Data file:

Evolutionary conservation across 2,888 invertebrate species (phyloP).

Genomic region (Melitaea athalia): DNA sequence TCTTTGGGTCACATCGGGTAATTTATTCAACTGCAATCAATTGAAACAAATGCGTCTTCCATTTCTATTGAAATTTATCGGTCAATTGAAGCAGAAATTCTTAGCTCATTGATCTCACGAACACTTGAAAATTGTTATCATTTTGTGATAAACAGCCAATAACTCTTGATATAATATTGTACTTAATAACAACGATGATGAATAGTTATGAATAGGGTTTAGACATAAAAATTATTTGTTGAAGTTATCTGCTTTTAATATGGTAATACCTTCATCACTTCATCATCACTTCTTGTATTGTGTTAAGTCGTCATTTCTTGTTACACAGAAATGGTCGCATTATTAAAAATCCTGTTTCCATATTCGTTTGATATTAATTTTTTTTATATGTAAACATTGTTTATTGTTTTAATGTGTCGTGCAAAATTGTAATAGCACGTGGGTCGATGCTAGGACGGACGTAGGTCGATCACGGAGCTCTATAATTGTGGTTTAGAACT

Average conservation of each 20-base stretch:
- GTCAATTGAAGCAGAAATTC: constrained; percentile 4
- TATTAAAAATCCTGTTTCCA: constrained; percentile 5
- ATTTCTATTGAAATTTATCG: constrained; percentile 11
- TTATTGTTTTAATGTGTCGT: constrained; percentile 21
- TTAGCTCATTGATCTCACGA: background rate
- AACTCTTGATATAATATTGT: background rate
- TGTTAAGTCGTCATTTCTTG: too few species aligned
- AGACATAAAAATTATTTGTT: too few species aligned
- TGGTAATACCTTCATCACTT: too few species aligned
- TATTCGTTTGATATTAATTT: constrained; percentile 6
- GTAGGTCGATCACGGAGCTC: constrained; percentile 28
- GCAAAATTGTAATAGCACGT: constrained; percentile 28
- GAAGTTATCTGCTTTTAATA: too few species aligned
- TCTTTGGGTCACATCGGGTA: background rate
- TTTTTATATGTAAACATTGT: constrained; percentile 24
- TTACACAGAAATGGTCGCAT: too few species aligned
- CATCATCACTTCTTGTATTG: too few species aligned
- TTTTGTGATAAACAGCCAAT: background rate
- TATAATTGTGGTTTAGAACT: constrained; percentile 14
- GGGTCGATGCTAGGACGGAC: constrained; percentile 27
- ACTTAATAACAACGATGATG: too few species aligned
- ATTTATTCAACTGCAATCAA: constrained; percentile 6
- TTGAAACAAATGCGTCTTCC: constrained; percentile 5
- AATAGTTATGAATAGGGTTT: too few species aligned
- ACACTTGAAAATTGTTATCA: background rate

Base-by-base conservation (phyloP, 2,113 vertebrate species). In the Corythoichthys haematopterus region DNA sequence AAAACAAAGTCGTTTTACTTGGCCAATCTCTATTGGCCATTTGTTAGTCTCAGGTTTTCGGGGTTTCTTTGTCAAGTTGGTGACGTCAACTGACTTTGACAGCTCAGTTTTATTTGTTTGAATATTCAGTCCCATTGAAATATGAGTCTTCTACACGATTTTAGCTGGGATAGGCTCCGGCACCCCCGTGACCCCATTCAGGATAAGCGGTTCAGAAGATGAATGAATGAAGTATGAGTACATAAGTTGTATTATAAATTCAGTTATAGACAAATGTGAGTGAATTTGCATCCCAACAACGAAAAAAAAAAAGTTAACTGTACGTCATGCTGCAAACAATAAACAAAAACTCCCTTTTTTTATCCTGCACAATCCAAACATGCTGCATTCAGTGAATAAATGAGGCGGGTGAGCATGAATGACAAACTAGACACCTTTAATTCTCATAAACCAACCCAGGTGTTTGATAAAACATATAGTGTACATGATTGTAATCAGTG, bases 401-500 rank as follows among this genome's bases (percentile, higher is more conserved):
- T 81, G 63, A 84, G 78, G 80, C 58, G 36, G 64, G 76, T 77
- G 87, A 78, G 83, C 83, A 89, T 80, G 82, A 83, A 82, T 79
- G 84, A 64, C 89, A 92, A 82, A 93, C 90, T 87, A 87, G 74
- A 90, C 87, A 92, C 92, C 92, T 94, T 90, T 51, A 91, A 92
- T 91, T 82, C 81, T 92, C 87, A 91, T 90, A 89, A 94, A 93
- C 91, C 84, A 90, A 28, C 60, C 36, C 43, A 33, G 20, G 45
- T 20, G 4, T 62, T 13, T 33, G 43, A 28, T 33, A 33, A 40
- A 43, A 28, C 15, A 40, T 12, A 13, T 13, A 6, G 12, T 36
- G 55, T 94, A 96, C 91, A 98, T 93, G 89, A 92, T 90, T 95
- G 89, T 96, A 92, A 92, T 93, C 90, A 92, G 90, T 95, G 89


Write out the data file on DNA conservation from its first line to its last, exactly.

Evolutionary conservation across 2,888 invertebrate species (phyloP).

Genomic region (Melitaea athalia): DNA sequence TCTTTGGGTCACATCGGGTAATTTATTCAACTGCAATCAATTGAAACAAATGCGTCTTCCATTTCTATTGAAATTTATCGGTCAATTGAAGCAGAAATTCTTAGCTCATTGATCTCACGAACACTTGAAAATTGTTATCATTTTGTGATAAACAGCCAATAACTCTTGATATAATATTGTACTTAATAACAACGATGATGAATAGTTATGAATAGGGTTTAGACATAAAAATTATTTGTTGAAGTTATCTGCTTTTAATATGGTAATACCTTCATCACTTCATCATCACTTCTTGTATTGTGTTAAGTCGTCATTTCTTGTTACACAGAAATGGTCGCATTATTAAAAATCCTGTTTCCATATTCGTTTGATATTAATTTTTTTTATATGTAAACATTGTTTATTGTTTTAATGTGTCGTGCAAAATTGTAATAGCACGTGGGTCGATGCTAGGACGGACGTAGGTCGATCACGGAGCTCTATAATTGTGGTTTAGAACT

Average conservation of each 20-base stretch:
- GTCAATTGAAGCAGAAATTC: constrained; percentile 4
- TATTAAAAATCCTGTTTCCA: constrained; percentile 5
- ATTTCTATTGAAATTTATCG: constrained; percentile 11
- TTATTGTTTTAATGTGTCGT: constrained; percentile 21
- TTAGCTCATTGATCTCACGA: background rate
- AACTCTTGATATAATATTGT: background rate
- TGTTAAGTCGTCATTTCTTG: too few species aligned
- AGACATAAAAATTATTTGTT: too few species aligned
- TGGTAATACCTTCATCACTT: too few species aligned
- TATTCGTTTGATATTAATTT: constrained; percentile 6
- GTAGGTCGATCACGGAGCTC: constrained; percentile 28
- GCAAAATTGTAATAGCACGT: constrained; percentile 28
- GAAGTTATCTGCTTTTAATA: too few species aligned
- TCTTTGGGTCACATCGGGTA: background rate
- TTTTTATATGTAAACATTGT: constrained; percentile 24
- TTACACAGAAATGGTCGCAT: too few species aligned
- CATCATCACTTCTTGTATTG: too few species aligned
- TTTTGTGATAAACAGCCAAT: background rate
- TATAATTGTGGTTTAGAACT: constrained; percentile 14
- GGGTCGATGCTAGGACGGAC: constrained; percentile 27
- ACTTAATAACAACGATGATG: too few species aligned
- ATTTATTCAACTGCAATCAA: constrained; percentile 6
- TTGAAACAAATGCGTCTTCC: constrained; percentile 5
- AATAGTTATGAATAGGGTTT: too few species aligned
- ACACTTGAAAATTGTTATCA: background rate

Base-by-base conservation (phyloP, 2,113 vertebrate species). In the Corythoichthys haematopterus region DNA sequence AAAACAAAGTCGTTTTACTTGGCCAATCTCTATTGGCCATTTGTTAGTCTCAGGTTTTCGGGGTTTCTTTGTCAAGTTGGTGACGTCAACTGACTTTGACAGCTCAGTTTTATTTGTTTGAATATTCAGTCCCATTGAAATATGAGTCTTCTACACGATTTTAGCTGGGATAGGCTCCGGCACCCCCGTGACCCCATTCAGGATAAGCGGTTCAGAAGATGAATGAATGAAGTATGAGTACATAAGTTGTATTATAAATTCAGTTATAGACAAATGTGAGTGAATTTGCATCCCAACAACGAAAAAAAAAAAGTTAACTGTACGTCATGCTGCAAACAATAAACAAAAACTCCCTTTTTTTATCCTGCACAATCCAAACATGCTGCATTCAGTGAATAAATGAGGCGGGTGAGCATGAATGACAAACTAGACACCTTTAATTCTCATAAACCAACCCAGGTGTTTGATAAAACATATAGTGTACATGATTGTAATCAGTG, bases 401-500 rank as follows among this genome's bases (percentile, higher is more conserved):
- T 81, G 63, A 84, G 78, G 80, C 58, G 36, G 64, G 76, T 77
- G 87, A 78, G 83, C 83, A 89, T 80, G 82, A 83, A 82, T 79
- G 84, A 64, C 89, A 92, A 82, A 93, C 90, T 87, A 87, G 74
- A 90, C 87, A 92, C 92, C 92, T 94, T 90, T 51, A 91, A 92
- T 91, T 82, C 81, T 92, C 87, A 91, T 90, A 89, A 94, A 93
- C 91, C 84, A 90, A 28, C 60, C 36, C 43, A 33, G 20, G 45
- T 20, G 4, T 62, T 13, T 33, G 43, A 28, T 33, A 33, A 40
- A 43, A 28, C 15, A 40, T 12, A 13, T 13, A 6, G 12, T 36
- G 55, T 94, A 96, C 91, A 98, T 93, G 89, A 92, T 90, T 95
- G 89, T 96, A 92, A 92, T 93, C 90, A 92, G 90, T 95, G 89